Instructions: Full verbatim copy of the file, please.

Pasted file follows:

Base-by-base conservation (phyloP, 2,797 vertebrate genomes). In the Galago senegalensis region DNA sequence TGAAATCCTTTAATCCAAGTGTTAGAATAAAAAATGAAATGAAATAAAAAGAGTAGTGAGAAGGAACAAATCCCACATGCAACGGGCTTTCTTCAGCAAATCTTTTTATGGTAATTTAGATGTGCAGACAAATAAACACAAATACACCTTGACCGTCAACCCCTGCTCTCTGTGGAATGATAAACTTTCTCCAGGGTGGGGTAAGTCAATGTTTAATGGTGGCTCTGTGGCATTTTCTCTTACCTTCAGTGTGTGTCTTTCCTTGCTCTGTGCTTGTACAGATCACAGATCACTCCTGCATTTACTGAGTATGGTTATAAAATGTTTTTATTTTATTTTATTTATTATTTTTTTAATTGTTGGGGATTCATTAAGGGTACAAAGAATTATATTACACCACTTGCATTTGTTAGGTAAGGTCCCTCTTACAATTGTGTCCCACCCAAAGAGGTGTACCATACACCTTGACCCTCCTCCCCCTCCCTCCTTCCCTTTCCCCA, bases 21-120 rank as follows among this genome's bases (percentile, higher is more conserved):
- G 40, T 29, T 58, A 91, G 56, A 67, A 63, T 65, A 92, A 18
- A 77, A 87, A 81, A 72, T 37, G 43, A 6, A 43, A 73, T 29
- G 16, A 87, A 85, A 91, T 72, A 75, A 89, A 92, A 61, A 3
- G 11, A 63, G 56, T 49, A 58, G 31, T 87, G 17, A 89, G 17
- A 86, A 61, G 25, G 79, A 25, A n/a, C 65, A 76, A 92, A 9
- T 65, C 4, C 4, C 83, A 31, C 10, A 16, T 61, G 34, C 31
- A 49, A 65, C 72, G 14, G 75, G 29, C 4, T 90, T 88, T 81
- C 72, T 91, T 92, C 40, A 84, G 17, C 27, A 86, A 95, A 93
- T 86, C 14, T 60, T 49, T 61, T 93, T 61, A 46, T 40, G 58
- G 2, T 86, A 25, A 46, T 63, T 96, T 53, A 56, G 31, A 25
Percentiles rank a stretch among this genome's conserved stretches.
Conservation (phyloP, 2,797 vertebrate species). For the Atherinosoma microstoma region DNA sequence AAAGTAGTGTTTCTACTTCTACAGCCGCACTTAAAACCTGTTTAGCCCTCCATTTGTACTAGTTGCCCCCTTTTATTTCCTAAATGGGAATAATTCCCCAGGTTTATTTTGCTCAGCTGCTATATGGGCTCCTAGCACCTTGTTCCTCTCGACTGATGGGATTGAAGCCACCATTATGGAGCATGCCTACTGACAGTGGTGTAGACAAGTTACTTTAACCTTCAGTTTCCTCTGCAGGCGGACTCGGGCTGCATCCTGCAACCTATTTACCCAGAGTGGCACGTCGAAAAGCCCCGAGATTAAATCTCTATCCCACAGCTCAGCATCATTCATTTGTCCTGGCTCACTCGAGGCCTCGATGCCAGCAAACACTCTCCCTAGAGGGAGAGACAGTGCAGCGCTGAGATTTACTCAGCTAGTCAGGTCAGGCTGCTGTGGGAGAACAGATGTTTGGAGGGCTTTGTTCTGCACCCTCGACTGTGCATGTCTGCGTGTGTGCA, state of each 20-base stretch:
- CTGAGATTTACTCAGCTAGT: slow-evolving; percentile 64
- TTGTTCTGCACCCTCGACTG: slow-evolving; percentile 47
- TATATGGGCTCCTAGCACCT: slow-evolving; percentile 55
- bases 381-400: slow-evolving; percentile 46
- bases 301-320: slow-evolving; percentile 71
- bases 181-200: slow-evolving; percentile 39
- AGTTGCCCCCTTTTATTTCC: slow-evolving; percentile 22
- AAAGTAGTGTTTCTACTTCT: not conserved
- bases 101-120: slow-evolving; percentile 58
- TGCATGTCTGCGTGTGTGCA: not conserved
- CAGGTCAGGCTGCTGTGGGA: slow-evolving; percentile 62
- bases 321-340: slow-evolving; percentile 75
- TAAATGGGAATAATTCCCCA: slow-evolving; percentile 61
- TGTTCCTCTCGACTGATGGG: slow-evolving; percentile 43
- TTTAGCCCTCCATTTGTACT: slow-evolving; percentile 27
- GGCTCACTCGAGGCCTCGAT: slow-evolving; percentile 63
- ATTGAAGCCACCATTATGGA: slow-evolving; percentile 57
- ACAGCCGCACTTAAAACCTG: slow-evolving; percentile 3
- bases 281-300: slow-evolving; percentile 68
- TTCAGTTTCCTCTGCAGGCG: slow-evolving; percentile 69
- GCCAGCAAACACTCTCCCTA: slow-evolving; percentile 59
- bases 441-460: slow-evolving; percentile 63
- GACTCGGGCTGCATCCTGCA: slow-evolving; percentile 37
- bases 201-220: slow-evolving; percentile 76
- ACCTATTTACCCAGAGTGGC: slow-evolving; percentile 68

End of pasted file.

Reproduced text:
Base-by-base conservation (phyloP, 2,797 vertebrate genomes). In the Galago senegalensis region DNA sequence TGAAATCCTTTAATCCAAGTGTTAGAATAAAAAATGAAATGAAATAAAAAGAGTAGTGAGAAGGAACAAATCCCACATGCAACGGGCTTTCTTCAGCAAATCTTTTTATGGTAATTTAGATGTGCAGACAAATAAACACAAATACACCTTGACCGTCAACCCCTGCTCTCTGTGGAATGATAAACTTTCTCCAGGGTGGGGTAAGTCAATGTTTAATGGTGGCTCTGTGGCATTTTCTCTTACCTTCAGTGTGTGTCTTTCCTTGCTCTGTGCTTGTACAGATCACAGATCACTCCTGCATTTACTGAGTATGGTTATAAAATGTTTTTATTTTATTTTATTTATTATTTTTTTAATTGTTGGGGATTCATTAAGGGTACAAAGAATTATATTACACCACTTGCATTTGTTAGGTAAGGTCCCTCTTACAATTGTGTCCCACCCAAAGAGGTGTACCATACACCTTGACCCTCCTCCCCCTCCCTCCTTCCCTTTCCCCA, bases 21-120 rank as follows among this genome's bases (percentile, higher is more conserved):
- G 40, T 29, T 58, A 91, G 56, A 67, A 63, T 65, A 92, A 18
- A 77, A 87, A 81, A 72, T 37, G 43, A 6, A 43, A 73, T 29
- G 16, A 87, A 85, A 91, T 72, A 75, A 89, A 92, A 61, A 3
- G 11, A 63, G 56, T 49, A 58, G 31, T 87, G 17, A 89, G 17
- A 86, A 61, G 25, G 79, A 25, A n/a, C 65, A 76, A 92, A 9
- T 65, C 4, C 4, C 83, A 31, C 10, A 16, T 61, G 34, C 31
- A 49, A 65, C 72, G 14, G 75, G 29, C 4, T 90, T 88, T 81
- C 72, T 91, T 92, C 40, A 84, G 17, C 27, A 86, A 95, A 93
- T 86, C 14, T 60, T 49, T 61, T 93, T 61, A 46, T 40, G 58
- G 2, T 86, A 25, A 46, T 63, T 96, T 53, A 56, G 31, A 25
Percentiles rank a stretch among this genome's conserved stretches.
Conservation (phyloP, 2,797 vertebrate species). For the Atherinosoma microstoma region DNA sequence AAAGTAGTGTTTCTACTTCTACAGCCGCACTTAAAACCTGTTTAGCCCTCCATTTGTACTAGTTGCCCCCTTTTATTTCCTAAATGGGAATAATTCCCCAGGTTTATTTTGCTCAGCTGCTATATGGGCTCCTAGCACCTTGTTCCTCTCGACTGATGGGATTGAAGCCACCATTATGGAGCATGCCTACTGACAGTGGTGTAGACAAGTTACTTTAACCTTCAGTTTCCTCTGCAGGCGGACTCGGGCTGCATCCTGCAACCTATTTACCCAGAGTGGCACGTCGAAAAGCCCCGAGATTAAATCTCTATCCCACAGCTCAGCATCATTCATTTGTCCTGGCTCACTCGAGGCCTCGATGCCAGCAAACACTCTCCCTAGAGGGAGAGACAGTGCAGCGCTGAGATTTACTCAGCTAGTCAGGTCAGGCTGCTGTGGGAGAACAGATGTTTGGAGGGCTTTGTTCTGCACCCTCGACTGTGCATGTCTGCGTGTGTGCA, state of each 20-base stretch:
- CTGAGATTTACTCAGCTAGT: slow-evolving; percentile 64
- TTGTTCTGCACCCTCGACTG: slow-evolving; percentile 47
- TATATGGGCTCCTAGCACCT: slow-evolving; percentile 55
- bases 381-400: slow-evolving; percentile 46
- bases 301-320: slow-evolving; percentile 71
- bases 181-200: slow-evolving; percentile 39
- AGTTGCCCCCTTTTATTTCC: slow-evolving; percentile 22
- AAAGTAGTGTTTCTACTTCT: not conserved
- bases 101-120: slow-evolving; percentile 58
- TGCATGTCTGCGTGTGTGCA: not conserved
- CAGGTCAGGCTGCTGTGGGA: slow-evolving; percentile 62
- bases 321-340: slow-evolving; percentile 75
- TAAATGGGAATAATTCCCCA: slow-evolving; percentile 61
- TGTTCCTCTCGACTGATGGG: slow-evolving; percentile 43
- TTTAGCCCTCCATTTGTACT: slow-evolving; percentile 27
- GGCTCACTCGAGGCCTCGAT: slow-evolving; percentile 63
- ATTGAAGCCACCATTATGGA: slow-evolving; percentile 57
- ACAGCCGCACTTAAAACCTG: slow-evolving; percentile 3
- bases 281-300: slow-evolving; percentile 68
- TTCAGTTTCCTCTGCAGGCG: slow-evolving; percentile 69
- GCCAGCAAACACTCTCCCTA: slow-evolving; percentile 59
- bases 441-460: slow-evolving; percentile 63
- GACTCGGGCTGCATCCTGCA: slow-evolving; percentile 37
- bases 201-220: slow-evolving; percentile 76
- ACCTATTTACCCAGAGTGGC: slow-evolving; percentile 68